New technologies and discoveries have made natural gas less likely to undergo wild price swings, so utilities and regulators should embrace it with longer-term supply contracts and a heavier reliance on the relatively clean fuel, according to a new multi-stakeholder report.
Citing "fundamental changes" in the domestic supply of natural gas -- namely the ability to extract it cheaply from shale formations, along with extensive storage and import capacities -- the report suggests a range of policy proposals for groups including a national regulators' association and the Commodity Futures Trading Commission (CFTC), aimed at ensuring a fluid and free market for the fuel.
"The Task Force findings and recommendations reflect optimism that the robust supply horizon for natural gas presents fresh opportunities -- not only to move beyond prior price volatility concerns shared by both consumers and producers, but to develop new tools for managing price uncertainty," said Marianne Kah, chief economist with ConocoPhillips' planning and strategy group and a member of the authoring group.
The assessment comes from a "producer-consumer task force" led by the Bipartisan Policy Center think tank and the American Clean Skies Foundation, which promotes natural gas, renewables and energy efficiency on climate and energy security grounds.
But an array of sponsors signed off on the assessment, including the American Gas Association, ConocoPhillips, Pacific Gas & Electric Co. and the Natural Resources Defense Council, as well as individuals formerly associated with Ford Motor Co., the Consumers Union and the Energy Department.
"When it comes to talking about a major energy source, it's rare that you get major suppliers, consumers, regulators and environmentalists saying the same thing. But that's what happened here," said Gregory Staple, CEO of the American Clean Skies Foundation and co-chairman of the task force.
"Provided we have a sound environmental framework in place, shale gas can provide America with a growing low-carbon fuel source. And prices will remain comparatively stable."
The report repeatedly refers to the need for appropriate environmental safeguards for natural gas development, a hot-button issue as drilling and particularly hydraulic fracturing, or fracking, have expanded into new areas and become more visible. But it avoids going into specifics on what safeguards are needed.
The report says the natural gas industry should move quickly to address concerns such as contamination of drinking water from faulty well casings, heavy industrial water use in areas with many production wells, safe disposal of the potentially chemical-laced water used in production, leaks of the greenhouse gas methane, and general disruptions that come from heavy industrial activity.
"Ongoing efforts by industry, working in conjunction with [U.S.] EPA, to implement best practices to reduce all forms of harmful emissions and to update estimated emission factors for transmission and distribution facilities are needed, as are improved data concerning emissions from production facilities," the report warns. "Importantly, confidence in these efforts must be maintained or the benefits of natural gas usage could be called into question."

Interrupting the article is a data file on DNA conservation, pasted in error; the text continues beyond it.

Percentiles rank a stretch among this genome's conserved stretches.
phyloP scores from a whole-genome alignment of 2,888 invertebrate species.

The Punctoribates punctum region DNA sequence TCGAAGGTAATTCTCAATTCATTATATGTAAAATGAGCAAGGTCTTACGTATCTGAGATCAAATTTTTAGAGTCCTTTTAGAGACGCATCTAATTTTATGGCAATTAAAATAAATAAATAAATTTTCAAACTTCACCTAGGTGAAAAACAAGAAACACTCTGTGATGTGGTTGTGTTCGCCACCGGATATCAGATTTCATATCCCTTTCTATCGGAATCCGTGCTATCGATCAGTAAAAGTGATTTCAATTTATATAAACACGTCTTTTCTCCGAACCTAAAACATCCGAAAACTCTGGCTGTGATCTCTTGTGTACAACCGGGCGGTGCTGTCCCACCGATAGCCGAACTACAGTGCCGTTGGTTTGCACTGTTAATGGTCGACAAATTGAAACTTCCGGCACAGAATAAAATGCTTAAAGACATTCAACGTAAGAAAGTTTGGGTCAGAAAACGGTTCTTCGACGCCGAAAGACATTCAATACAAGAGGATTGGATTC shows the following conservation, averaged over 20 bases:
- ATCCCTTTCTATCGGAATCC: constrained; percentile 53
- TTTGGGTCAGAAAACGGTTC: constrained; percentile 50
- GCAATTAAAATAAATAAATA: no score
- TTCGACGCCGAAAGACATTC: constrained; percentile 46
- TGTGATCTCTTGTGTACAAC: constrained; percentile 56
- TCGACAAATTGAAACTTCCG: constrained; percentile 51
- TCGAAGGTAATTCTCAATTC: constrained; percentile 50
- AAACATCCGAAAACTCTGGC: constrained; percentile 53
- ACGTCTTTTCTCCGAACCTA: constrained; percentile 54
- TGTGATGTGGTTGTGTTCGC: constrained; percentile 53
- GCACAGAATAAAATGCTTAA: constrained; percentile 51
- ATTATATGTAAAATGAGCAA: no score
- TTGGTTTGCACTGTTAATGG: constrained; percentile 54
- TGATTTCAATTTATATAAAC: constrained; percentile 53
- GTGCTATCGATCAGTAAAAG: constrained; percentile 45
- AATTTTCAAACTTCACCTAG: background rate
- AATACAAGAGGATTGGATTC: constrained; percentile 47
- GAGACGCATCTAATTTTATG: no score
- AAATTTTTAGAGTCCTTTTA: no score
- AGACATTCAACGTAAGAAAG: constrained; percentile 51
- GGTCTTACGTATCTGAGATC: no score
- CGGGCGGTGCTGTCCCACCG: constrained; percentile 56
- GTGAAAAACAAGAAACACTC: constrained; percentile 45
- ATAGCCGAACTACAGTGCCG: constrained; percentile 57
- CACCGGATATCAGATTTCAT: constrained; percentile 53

In an interview, Ralph Cavanagh, co-director of NRDC's environmental program and a report author, said the report rightly puts an emphasis on continuous environmental improvement by the industry.
"The one way that we can blow it is ... a failure by all aspects of the industry to meet high levels of environmental performance," he said. "I think they're capable of it. I don't think this is, in any sense, a lost cause."
Cavanagh said a combination of voluntary standards that mobilize companies' own safety cultures and mandatory standards that would apply uniformly to all developers will ultimately be needed. "I want the industry mobilized around a culture of continuous improvement, and I want the government involved," he said.
Some key recommendations:
- For federal, state and municipal governments: encouraging domestic natural gas development "subject to appropriate environmental safeguards." The report advises against policies that mandate particular demand levels, which could tamper with market mechanisms.
- For the National Association of Regulatory Utility Commissioners: endorsing long-term contracts and mechanisms through which utilities can hedge their price bets on long-horizon natural gas purchases.
- For the CFTC: ensuring that financial reforms such as the Dodd-Frank Wall Street Reform and Consumer Protection Act don't limit natural gas derivatives trading, which major natural gas end users can use to limit their exposure to risk.
- For public and private policymakers: removing barriers to entering long-term contracts and hedging, which can allow buyers to manage price risk. The task force particularly noted tax measures and certain accounting rules as barriers to wider natural gas use. Also, the report recommends supporting pipeline, storage, import and other critical infrastructure investments.
Click here for the report.
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